The Redmond parks and recreation department updated the city council on the status of the Redmond Senior Center (RSC) at its Dec. 3 regular meeting.
In January, council adopted the facilities strategic management plan that identified RSC’s mid-life improvements. The city identified RSC in the six-year capital investment program (CIP) for renovation and set aside $15 million for this work. Mid-life repairs and maintenance included the exterior envelope and mechanical systems.
In May, two stucco panels fell off the back exterior corner of the building, near the loading dock. The city contracted a structural engineering firm (KPG) in June for further assessment and inspectors confirmed extensive structural damage to the exterior walls and substantial impact on both the lateral and gravity systems. This evaluation and at the recommendation of the consultant (Swenson Say Faget), the city closed and vacated the RSC on Sept. 5 to allow for the ongoing investigation of the building interior, exterior and roof.
Carrie Hite, Redmond parks and recreation director, updated council on the center’s activity relocations and the next steps.
The timeline of the relocations began in September, right after the closure. Parks staff relocated programs, rentals and events to alternate locations with the goal to mitigate the impact customers and visitors, according to Hite. Senior activities are being held at City Hall in various rooms, the Redmond Community Center at Marymoor Village (RCCMV), the Old Fire House Teen Center, the Public Safety Building, the art studio at Grass Lawn Park and St. Jude Catholic Church. The city has been able to continue most of the services for seniors at these various locations. The lunch program is held every Thursday at City Hall Bytes Cafe. Seniors are also encouraged to visit Bellevue and Kirkland’s food programs every Monday, Tuesday, Wednesday and Friday.
Come January 2020, Hite said staff will start transporting seniors from City Hall to RCCMV. The parks and recreation department continues to communicate and update seniors every Wednesday via snail mail, email and fliers that are located at every program relocation.
Building findings and repairs
In October, the city’s construction team contracted with HDR Engineering, Inc. to further evaluate the internal and external integrity of the building, roof, roof structure and framing and sheathing integrity. HDR’s work also included a cost estimate for renovations and a recommendation based on their experience and expertise. A final report was submitted to the city on Nov. 25.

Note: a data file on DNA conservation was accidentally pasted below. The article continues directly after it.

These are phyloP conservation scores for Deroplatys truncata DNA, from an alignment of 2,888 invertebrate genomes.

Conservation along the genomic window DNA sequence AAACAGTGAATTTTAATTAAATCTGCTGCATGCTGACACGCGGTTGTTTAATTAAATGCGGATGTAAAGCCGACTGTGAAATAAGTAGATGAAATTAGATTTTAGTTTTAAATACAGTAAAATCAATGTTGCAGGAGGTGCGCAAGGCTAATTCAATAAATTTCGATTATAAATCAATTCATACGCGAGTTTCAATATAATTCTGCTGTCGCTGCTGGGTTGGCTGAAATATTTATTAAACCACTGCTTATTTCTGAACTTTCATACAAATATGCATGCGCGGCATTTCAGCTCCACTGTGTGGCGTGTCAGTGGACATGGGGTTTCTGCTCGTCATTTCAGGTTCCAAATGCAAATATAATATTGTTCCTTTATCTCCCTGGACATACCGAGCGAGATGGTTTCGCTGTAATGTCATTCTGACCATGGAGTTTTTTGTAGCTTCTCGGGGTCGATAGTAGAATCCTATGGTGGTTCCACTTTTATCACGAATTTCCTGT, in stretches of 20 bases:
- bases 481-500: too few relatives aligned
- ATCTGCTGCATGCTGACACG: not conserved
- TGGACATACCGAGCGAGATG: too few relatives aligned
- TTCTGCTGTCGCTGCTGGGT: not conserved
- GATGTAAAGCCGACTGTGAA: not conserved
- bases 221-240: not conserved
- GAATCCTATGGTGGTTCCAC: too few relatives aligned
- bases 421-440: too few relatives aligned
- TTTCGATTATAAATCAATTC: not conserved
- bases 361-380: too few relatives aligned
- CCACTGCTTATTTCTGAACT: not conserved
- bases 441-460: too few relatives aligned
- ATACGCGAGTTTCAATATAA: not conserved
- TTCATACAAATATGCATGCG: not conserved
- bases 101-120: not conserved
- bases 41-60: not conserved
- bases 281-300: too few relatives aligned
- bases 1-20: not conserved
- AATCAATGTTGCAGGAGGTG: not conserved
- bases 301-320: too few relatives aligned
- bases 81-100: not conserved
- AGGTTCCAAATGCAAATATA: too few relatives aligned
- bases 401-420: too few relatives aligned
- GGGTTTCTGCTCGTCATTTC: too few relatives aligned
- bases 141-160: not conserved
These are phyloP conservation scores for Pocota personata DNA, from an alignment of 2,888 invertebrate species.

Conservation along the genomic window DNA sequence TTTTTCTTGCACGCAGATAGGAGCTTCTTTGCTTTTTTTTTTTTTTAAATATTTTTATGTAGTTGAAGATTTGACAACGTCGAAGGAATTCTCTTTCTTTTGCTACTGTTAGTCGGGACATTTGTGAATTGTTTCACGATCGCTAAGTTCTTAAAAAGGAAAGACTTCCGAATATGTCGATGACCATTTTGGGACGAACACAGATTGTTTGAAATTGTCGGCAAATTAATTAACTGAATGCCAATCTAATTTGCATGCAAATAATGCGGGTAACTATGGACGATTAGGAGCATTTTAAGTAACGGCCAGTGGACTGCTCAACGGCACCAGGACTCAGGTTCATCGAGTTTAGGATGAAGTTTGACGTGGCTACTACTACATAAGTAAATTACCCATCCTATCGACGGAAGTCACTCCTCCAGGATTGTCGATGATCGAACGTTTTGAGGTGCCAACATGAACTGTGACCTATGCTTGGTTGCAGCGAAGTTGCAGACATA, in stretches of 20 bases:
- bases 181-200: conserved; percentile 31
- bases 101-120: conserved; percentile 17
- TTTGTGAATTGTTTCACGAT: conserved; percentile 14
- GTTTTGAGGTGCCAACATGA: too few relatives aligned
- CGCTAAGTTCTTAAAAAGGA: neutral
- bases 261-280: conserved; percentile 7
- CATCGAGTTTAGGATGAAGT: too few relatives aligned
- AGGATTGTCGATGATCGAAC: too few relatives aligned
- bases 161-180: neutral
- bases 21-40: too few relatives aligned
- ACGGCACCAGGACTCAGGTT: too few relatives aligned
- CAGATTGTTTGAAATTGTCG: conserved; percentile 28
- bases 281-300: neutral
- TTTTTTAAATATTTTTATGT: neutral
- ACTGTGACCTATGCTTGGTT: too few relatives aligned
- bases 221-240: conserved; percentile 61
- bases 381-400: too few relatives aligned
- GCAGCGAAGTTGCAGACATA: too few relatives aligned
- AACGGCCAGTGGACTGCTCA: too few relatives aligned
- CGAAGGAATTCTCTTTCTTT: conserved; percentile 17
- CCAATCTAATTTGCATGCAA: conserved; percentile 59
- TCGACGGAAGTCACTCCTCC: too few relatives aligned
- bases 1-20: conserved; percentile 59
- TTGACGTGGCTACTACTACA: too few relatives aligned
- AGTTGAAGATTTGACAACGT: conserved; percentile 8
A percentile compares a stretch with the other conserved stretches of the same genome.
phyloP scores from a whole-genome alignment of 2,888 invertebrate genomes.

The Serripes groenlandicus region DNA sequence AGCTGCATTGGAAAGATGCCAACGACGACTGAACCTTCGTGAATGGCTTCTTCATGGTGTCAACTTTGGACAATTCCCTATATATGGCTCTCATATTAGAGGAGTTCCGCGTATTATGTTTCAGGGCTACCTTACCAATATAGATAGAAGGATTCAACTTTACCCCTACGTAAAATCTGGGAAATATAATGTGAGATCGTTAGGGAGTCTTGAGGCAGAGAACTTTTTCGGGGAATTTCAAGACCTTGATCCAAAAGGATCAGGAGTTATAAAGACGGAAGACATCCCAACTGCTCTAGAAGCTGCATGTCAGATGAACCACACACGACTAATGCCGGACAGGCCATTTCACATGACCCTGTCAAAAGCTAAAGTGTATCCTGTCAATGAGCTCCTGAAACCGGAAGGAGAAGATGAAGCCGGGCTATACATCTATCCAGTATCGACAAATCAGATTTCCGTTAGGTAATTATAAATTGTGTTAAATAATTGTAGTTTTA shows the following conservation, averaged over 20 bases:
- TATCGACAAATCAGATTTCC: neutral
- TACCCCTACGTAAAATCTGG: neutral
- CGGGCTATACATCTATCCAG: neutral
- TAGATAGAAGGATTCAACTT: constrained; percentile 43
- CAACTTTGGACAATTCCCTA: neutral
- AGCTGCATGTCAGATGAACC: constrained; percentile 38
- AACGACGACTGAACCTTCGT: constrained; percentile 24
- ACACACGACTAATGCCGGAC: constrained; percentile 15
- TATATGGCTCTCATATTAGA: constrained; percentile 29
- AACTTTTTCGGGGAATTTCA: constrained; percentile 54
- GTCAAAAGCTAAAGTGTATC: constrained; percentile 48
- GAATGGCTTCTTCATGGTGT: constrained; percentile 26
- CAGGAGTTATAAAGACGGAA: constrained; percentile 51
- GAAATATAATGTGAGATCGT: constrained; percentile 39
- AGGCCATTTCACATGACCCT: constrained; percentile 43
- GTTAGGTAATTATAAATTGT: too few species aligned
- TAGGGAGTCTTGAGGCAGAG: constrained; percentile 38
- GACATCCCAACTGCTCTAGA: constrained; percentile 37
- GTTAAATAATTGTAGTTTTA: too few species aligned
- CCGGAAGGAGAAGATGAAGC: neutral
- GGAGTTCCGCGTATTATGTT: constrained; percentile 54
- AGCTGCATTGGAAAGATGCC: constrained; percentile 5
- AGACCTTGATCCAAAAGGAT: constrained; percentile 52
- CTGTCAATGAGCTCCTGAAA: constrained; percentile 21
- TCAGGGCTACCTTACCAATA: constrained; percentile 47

HDR’s investigation found extensive water damage in the exterior walls of the building. The damage was from outdated and poor construction. The damage was not evident without multiple investigation openings cut into the tile, stucco, roof and interior walls. According to Eric Dawson, senior engineer for the city, the roof and interior wall structures were not damaged. The water intrusion came from wall penetrations (windows, vents, doors, trims) and caused damage to the structural stud walls and plywood sheathing behind the stucco and tile.
The consultant determined that the building should no be occupied until all structural repairs can be made to the entire building. At this point, partial repairs to the building are not an option. The consultant also determined the cost of the structural repairs combined with the cost of the renovation that is already programmed in the 2014-24 CIP. Dawson said the cost of the structural repairs is about $4 million to $5 million. Combined with the CIP renovation project, the total will be about $20 million to repair the building. The estimated cost to demolish and rebuild a new center is about $21 million.
The council was left with three possible options to consider.
The first option is to allocate additional funds and continue with the improvement plan, including structural integrity. This would be the renovation project of the current building. Option two is to allocate additional funds, demolish and rebuild. Several options are under the demolish and rebuild option like finding a senior center that is similar to RSC (same square footage and spot, except out of the critical area), or look at the community center’s report that the council adopted last year or look into a senior/community center with partnership opportunities. The last option is to demolish the center and absorb the programs in the current facilities. Hite said it’s estimated the center will re-open in two and a half years if renovated and three years if the center is demolished and rebuilt.
Many of the councilmembers including Hank Myers, Steve Fields, and Angela Birney agreed with the rebuild option for the center.
Parks staff will be working with a senior advisory committee and the recreation community stakeholder group to explore options to move forward. Staff will schedule another update with council in the first quarter of the new year to discuss policy direction for the RSC.
For more information, go to the council meeting agenda item online at www.redmond.gov/council.